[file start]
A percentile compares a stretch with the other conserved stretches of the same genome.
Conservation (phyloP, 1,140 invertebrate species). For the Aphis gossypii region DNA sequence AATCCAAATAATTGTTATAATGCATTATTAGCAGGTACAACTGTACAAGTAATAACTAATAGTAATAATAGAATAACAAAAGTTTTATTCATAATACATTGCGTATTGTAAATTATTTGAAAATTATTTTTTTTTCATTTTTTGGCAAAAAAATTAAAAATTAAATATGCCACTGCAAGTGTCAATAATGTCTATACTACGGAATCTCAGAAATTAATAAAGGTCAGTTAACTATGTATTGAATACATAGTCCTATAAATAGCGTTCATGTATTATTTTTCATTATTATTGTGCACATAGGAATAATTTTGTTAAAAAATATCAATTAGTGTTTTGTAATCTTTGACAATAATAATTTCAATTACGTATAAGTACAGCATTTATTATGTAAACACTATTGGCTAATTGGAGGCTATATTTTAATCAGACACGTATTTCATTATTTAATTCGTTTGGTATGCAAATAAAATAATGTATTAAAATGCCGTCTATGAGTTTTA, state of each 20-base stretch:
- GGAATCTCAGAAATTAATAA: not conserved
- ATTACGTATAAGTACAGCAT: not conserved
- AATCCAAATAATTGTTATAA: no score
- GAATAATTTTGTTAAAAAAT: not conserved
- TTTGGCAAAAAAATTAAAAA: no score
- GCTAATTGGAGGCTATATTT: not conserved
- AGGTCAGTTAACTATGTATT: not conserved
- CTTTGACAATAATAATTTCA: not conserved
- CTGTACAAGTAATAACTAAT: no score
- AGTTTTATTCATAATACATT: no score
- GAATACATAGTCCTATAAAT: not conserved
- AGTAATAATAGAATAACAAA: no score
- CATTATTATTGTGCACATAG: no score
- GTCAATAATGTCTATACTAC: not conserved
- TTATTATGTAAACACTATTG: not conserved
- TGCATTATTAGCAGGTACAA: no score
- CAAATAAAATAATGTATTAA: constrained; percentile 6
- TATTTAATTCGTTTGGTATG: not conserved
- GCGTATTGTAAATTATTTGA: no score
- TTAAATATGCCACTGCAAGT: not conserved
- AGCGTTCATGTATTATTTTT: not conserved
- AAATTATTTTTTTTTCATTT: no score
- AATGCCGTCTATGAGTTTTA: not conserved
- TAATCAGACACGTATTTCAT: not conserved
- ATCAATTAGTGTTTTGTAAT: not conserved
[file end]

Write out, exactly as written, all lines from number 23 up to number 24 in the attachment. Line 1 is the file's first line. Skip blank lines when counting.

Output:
- AGCGTTCATGTATTATTTTT: not conserved
- AAATTATTTTTTTTTCATTT: no score